A selective mGluR5 antagonist, 2–methyl–6–(phenylethynyl) pyridine (MPEP), produces antidepressant–like effects in rodents ([93,94], see review ). Chronic MPEP treatment increases hippocampal but reduces cortical BDNF mRNA levels . Repeated MPEP administration for 12 days reduces mRNA levels of the NMDA receptor NR1 subunit in the forebrain ; thus, a finalantidepressant effect of mGlu5 antagonism is proposed to be similar to that evoked by NMDA receptor antagonists , such as ketamine[67,68].
Riluzole, another type of glutamatergic modulator, reduces extrasynaptic glutamate by inhibiting presynaptic release and enhancing astroglial uptake. This compound has also shown antidepressant efficacy in clinical pilot studies: Open–label trials in treatmentresistant depression patients have yielded promising results [97,98]. Repeated, but not single, injections of riluzole have been reported to result in prolonged elevation of hippocampal BDNF . The BDNF induction seems paradoxical since riluzole inhibits voltagedependent sodium channels and reduces extra–synaptic glutamate levels, whereas BDNF is induced by neuronal activity and glutamate. One explanation could be that the mechanisms other than neuronal activity⁄glutamate mediate the BDNF induction since riluzole has complex mechanisms of action (e.g., it dose and dependently affects various calcium⁄potassium channels and GABAA receptors ). Astudy has shown that the BDNF increase by riluzole requires activation of the p38 mitogen–activated protein kinase via N–type Ca2+ channels and adenosine A1 receptors . It remains unknown whether thereduced neuronal activity and glutamate levels are actually involved in the BDNF induction by riluzole.
An agonist for the BDNF receptor, TrkB
Recently, 7,8–dihydroxyflavone (7,8–DHF) was identified as the first selective TrkB agonist . Chronic oral administration of this compound has been reported to produce antidepressant–like effects in rodents , suggesting its future use in the treatment of various disorders, including MDD. A systemic administration of 7,8–DHF in rodents has been shown to enhance extinction of conditioned fear, and particularly strikingly in mice that had previously been stressed . Fear extinction is a BDNF–dependent process, arising particularly within the pathways of hippocampus , prefrontal cortex [43,108], and amygdala . Deficits in extinction of conditioned fear have been suggested to underlie aspects of stress disorders including posttraumatic stress disorder (PTSD) . This TrkB agonist shows potential for the treatment of stress disorders including PTSD and MDD. However, some caution should be taken when considering TrkB activation. Previous studies have shown that the antidepressant effects of BDNF are bidirectional and dependent on dorsal or ventral brain regions: a BDNF increase in the dorsal brain regions (e.g., hippocampus and prefrontal cortex) produces antidepressant–like effects [20–23], while an increase in the ventral brain regions (e.g., nucleus accumbens and ventral tegmental area)causes depression [61,62]. Thus, 7,8–DHF may need to be directly targeted into specific brain regions (e.g., hippocampus and prefrontal cortex). The TrkB activation should also be within an endogenous range of TrkB activation in order to avoid desensitization of theendogenous BDNF system due to the exogenous force. Future studies need to investigate the safety (e.g., carcinogenic potential) and efficacy of this TrkB agonist for psychiatric disorders including MDD.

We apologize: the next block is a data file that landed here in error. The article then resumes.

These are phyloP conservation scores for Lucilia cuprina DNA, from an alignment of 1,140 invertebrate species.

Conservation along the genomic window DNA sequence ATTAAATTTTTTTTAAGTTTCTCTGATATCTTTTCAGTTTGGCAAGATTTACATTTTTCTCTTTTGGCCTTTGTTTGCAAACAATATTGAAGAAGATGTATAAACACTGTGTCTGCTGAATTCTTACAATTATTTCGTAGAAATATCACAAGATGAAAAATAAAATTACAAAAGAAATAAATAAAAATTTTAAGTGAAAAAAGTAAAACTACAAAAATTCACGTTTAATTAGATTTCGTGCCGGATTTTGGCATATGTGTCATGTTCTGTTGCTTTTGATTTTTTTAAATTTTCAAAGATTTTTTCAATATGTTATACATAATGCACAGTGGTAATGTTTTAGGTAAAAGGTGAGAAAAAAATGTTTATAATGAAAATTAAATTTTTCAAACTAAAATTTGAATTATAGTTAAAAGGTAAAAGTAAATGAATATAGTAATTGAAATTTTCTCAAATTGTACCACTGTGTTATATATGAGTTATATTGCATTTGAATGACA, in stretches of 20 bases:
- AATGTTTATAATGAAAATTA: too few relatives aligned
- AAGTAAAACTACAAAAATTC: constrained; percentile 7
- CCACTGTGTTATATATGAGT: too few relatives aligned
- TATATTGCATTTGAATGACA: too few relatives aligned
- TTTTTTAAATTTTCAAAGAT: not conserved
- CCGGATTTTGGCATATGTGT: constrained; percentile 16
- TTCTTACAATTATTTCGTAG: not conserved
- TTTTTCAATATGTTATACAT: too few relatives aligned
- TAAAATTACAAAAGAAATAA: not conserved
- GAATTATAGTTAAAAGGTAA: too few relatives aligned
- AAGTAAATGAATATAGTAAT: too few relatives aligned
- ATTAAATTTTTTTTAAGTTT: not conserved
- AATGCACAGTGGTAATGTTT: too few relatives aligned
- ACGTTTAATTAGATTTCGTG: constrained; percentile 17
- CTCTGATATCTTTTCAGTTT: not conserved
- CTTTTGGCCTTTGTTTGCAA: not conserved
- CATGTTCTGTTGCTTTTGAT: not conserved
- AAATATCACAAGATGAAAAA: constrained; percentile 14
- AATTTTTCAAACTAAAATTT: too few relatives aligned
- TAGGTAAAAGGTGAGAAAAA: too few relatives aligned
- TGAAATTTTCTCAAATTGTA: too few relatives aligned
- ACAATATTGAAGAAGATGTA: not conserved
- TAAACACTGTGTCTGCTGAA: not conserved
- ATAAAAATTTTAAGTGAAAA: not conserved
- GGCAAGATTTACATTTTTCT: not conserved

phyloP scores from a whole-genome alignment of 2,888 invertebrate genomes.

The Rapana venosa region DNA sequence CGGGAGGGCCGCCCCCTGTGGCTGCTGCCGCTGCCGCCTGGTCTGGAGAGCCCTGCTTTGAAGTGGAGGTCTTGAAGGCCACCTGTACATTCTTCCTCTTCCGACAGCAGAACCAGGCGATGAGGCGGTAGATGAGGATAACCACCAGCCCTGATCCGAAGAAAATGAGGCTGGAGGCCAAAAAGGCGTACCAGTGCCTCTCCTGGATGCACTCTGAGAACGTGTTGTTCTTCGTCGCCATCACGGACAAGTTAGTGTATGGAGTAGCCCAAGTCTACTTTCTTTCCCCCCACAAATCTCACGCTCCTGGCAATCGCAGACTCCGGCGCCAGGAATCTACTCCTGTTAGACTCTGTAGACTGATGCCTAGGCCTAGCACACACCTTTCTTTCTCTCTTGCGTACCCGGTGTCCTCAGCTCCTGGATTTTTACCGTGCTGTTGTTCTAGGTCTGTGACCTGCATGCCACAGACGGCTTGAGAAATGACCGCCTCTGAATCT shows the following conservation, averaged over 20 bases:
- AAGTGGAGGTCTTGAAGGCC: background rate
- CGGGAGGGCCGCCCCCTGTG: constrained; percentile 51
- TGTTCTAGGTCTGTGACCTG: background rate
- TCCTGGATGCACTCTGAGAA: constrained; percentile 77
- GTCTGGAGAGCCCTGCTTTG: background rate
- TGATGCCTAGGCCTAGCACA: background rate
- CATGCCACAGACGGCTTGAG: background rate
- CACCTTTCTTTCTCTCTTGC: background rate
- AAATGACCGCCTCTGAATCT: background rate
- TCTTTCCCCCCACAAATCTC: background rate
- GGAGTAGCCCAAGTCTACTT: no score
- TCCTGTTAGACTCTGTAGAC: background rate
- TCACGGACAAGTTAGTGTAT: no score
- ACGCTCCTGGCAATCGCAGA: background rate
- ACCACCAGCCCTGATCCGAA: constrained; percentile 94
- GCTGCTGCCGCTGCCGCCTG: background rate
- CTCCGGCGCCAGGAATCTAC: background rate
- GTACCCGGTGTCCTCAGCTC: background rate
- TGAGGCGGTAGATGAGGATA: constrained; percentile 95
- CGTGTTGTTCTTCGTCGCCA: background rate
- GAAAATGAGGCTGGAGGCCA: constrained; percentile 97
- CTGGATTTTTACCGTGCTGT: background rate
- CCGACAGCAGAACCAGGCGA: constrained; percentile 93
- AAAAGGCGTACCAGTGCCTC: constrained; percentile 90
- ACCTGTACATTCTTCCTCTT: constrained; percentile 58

Electroconvulsive shock (ECS) therapy is most often used for patients with severe major depression who have not responded to other antidepressant treatments. Both acute (2 h) and chronic (10day) ECS has been shown to increase BDNF mRNA approximately 2– to 3–fold in the hippocampus . Deep brain stimulation is also used for treatment resistant depression, and it also increases BDNF levels in the rat brain  and in human serum . Vagal nerve stimulation (VNS) has been approved for treatment resistant depression by the Food and Drug Administration since 2005. VNS given for just three hours increases BDNF mRNA levels in rat hippocampus and cerebral cortex , while chronic VNS increases BDNF mRNA levels in the hippocampus .
Antidepressant effect acting on TrkB without gene induction of BDNF